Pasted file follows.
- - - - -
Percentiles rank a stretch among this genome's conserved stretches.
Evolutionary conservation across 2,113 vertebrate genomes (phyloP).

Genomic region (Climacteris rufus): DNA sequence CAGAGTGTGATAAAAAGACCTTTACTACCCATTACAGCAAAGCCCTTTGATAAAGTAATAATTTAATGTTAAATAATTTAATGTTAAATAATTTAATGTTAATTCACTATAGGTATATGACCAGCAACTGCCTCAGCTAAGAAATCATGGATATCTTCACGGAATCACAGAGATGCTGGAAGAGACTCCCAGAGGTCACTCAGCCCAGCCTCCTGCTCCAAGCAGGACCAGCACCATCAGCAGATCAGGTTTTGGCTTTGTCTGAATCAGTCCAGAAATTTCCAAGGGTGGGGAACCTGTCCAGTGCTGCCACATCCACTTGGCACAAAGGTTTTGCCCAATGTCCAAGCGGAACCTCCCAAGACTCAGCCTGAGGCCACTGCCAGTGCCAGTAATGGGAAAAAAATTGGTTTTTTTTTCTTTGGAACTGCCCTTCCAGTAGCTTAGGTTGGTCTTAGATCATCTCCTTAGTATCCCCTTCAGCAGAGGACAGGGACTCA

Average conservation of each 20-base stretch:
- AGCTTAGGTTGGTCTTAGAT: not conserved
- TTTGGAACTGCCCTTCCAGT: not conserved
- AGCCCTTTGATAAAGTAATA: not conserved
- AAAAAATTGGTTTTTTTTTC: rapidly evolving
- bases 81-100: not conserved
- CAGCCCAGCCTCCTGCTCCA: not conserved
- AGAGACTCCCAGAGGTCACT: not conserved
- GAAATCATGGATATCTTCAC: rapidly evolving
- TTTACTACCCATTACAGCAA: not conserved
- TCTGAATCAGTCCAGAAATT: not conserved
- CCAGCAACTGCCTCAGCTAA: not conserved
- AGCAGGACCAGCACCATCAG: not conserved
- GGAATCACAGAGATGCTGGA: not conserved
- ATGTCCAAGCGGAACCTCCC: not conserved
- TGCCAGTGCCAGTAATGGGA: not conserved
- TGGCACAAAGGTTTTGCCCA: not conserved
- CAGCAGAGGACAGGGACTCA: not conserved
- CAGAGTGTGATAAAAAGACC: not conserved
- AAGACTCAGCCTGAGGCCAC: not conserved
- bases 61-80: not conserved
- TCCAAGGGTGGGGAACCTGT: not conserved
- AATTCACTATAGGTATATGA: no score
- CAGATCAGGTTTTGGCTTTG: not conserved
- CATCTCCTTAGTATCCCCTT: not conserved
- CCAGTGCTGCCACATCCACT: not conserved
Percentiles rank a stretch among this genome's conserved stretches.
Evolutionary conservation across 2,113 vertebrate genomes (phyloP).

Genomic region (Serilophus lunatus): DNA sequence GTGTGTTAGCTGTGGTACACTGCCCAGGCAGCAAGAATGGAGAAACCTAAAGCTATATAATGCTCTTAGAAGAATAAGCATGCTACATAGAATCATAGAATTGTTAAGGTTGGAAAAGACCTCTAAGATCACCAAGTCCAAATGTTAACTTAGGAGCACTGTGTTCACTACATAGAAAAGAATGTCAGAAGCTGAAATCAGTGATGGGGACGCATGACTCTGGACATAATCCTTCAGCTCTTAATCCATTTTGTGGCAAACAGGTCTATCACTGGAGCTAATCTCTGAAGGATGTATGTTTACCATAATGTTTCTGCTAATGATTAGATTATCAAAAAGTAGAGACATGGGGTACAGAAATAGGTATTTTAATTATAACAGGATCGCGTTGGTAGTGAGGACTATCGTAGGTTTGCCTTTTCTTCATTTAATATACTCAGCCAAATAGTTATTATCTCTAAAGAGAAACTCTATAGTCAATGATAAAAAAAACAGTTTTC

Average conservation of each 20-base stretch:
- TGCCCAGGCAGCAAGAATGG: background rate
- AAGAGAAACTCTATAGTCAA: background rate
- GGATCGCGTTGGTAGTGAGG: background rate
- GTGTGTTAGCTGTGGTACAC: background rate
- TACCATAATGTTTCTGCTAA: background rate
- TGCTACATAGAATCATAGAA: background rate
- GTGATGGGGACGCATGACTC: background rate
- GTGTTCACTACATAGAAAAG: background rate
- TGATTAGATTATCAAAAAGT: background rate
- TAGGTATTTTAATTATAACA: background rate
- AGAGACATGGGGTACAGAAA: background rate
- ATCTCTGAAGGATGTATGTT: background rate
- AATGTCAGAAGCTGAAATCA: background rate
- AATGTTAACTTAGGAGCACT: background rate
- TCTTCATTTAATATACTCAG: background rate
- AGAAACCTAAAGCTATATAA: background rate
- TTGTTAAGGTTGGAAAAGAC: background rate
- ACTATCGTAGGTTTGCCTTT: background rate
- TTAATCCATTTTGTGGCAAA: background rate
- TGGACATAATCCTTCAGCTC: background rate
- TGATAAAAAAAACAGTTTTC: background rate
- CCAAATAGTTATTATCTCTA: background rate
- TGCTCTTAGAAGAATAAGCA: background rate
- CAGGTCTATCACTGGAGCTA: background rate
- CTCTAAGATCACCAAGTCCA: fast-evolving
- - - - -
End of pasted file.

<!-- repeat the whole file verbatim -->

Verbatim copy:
Percentiles rank a stretch among this genome's conserved stretches.
Evolutionary conservation across 2,113 vertebrate genomes (phyloP).

Genomic region (Climacteris rufus): DNA sequence CAGAGTGTGATAAAAAGACCTTTACTACCCATTACAGCAAAGCCCTTTGATAAAGTAATAATTTAATGTTAAATAATTTAATGTTAAATAATTTAATGTTAATTCACTATAGGTATATGACCAGCAACTGCCTCAGCTAAGAAATCATGGATATCTTCACGGAATCACAGAGATGCTGGAAGAGACTCCCAGAGGTCACTCAGCCCAGCCTCCTGCTCCAAGCAGGACCAGCACCATCAGCAGATCAGGTTTTGGCTTTGTCTGAATCAGTCCAGAAATTTCCAAGGGTGGGGAACCTGTCCAGTGCTGCCACATCCACTTGGCACAAAGGTTTTGCCCAATGTCCAAGCGGAACCTCCCAAGACTCAGCCTGAGGCCACTGCCAGTGCCAGTAATGGGAAAAAAATTGGTTTTTTTTTCTTTGGAACTGCCCTTCCAGTAGCTTAGGTTGGTCTTAGATCATCTCCTTAGTATCCCCTTCAGCAGAGGACAGGGACTCA

Average conservation of each 20-base stretch:
- AGCTTAGGTTGGTCTTAGAT: not conserved
- TTTGGAACTGCCCTTCCAGT: not conserved
- AGCCCTTTGATAAAGTAATA: not conserved
- AAAAAATTGGTTTTTTTTTC: rapidly evolving
- bases 81-100: not conserved
- CAGCCCAGCCTCCTGCTCCA: not conserved
- AGAGACTCCCAGAGGTCACT: not conserved
- GAAATCATGGATATCTTCAC: rapidly evolving
- TTTACTACCCATTACAGCAA: not conserved
- TCTGAATCAGTCCAGAAATT: not conserved
- CCAGCAACTGCCTCAGCTAA: not conserved
- AGCAGGACCAGCACCATCAG: not conserved
- GGAATCACAGAGATGCTGGA: not conserved
- ATGTCCAAGCGGAACCTCCC: not conserved
- TGCCAGTGCCAGTAATGGGA: not conserved
- TGGCACAAAGGTTTTGCCCA: not conserved
- CAGCAGAGGACAGGGACTCA: not conserved
- CAGAGTGTGATAAAAAGACC: not conserved
- AAGACTCAGCCTGAGGCCAC: not conserved
- bases 61-80: not conserved
- TCCAAGGGTGGGGAACCTGT: not conserved
- AATTCACTATAGGTATATGA: no score
- CAGATCAGGTTTTGGCTTTG: not conserved
- CATCTCCTTAGTATCCCCTT: not conserved
- CCAGTGCTGCCACATCCACT: not conserved
Percentiles rank a stretch among this genome's conserved stretches.
Evolutionary conservation across 2,113 vertebrate genomes (phyloP).

Genomic region (Serilophus lunatus): DNA sequence GTGTGTTAGCTGTGGTACACTGCCCAGGCAGCAAGAATGGAGAAACCTAAAGCTATATAATGCTCTTAGAAGAATAAGCATGCTACATAGAATCATAGAATTGTTAAGGTTGGAAAAGACCTCTAAGATCACCAAGTCCAAATGTTAACTTAGGAGCACTGTGTTCACTACATAGAAAAGAATGTCAGAAGCTGAAATCAGTGATGGGGACGCATGACTCTGGACATAATCCTTCAGCTCTTAATCCATTTTGTGGCAAACAGGTCTATCACTGGAGCTAATCTCTGAAGGATGTATGTTTACCATAATGTTTCTGCTAATGATTAGATTATCAAAAAGTAGAGACATGGGGTACAGAAATAGGTATTTTAATTATAACAGGATCGCGTTGGTAGTGAGGACTATCGTAGGTTTGCCTTTTCTTCATTTAATATACTCAGCCAAATAGTTATTATCTCTAAAGAGAAACTCTATAGTCAATGATAAAAAAAACAGTTTTC

Average conservation of each 20-base stretch:
- TGCCCAGGCAGCAAGAATGG: background rate
- AAGAGAAACTCTATAGTCAA: background rate
- GGATCGCGTTGGTAGTGAGG: background rate
- GTGTGTTAGCTGTGGTACAC: background rate
- TACCATAATGTTTCTGCTAA: background rate
- TGCTACATAGAATCATAGAA: background rate
- GTGATGGGGACGCATGACTC: background rate
- GTGTTCACTACATAGAAAAG: background rate
- TGATTAGATTATCAAAAAGT: background rate
- TAGGTATTTTAATTATAACA: background rate
- AGAGACATGGGGTACAGAAA: background rate
- ATCTCTGAAGGATGTATGTT: background rate
- AATGTCAGAAGCTGAAATCA: background rate
- AATGTTAACTTAGGAGCACT: background rate
- TCTTCATTTAATATACTCAG: background rate
- AGAAACCTAAAGCTATATAA: background rate
- TTGTTAAGGTTGGAAAAGAC: background rate
- ACTATCGTAGGTTTGCCTTT: background rate
- TTAATCCATTTTGTGGCAAA: background rate
- TGGACATAATCCTTCAGCTC: background rate
- TGATAAAAAAAACAGTTTTC: background rate
- CCAAATAGTTATTATCTCTA: background rate
- TGCTCTTAGAAGAATAAGCA: background rate
- CAGGTCTATCACTGGAGCTA: background rate
- CTCTAAGATCACCAAGTCCA: fast-evolving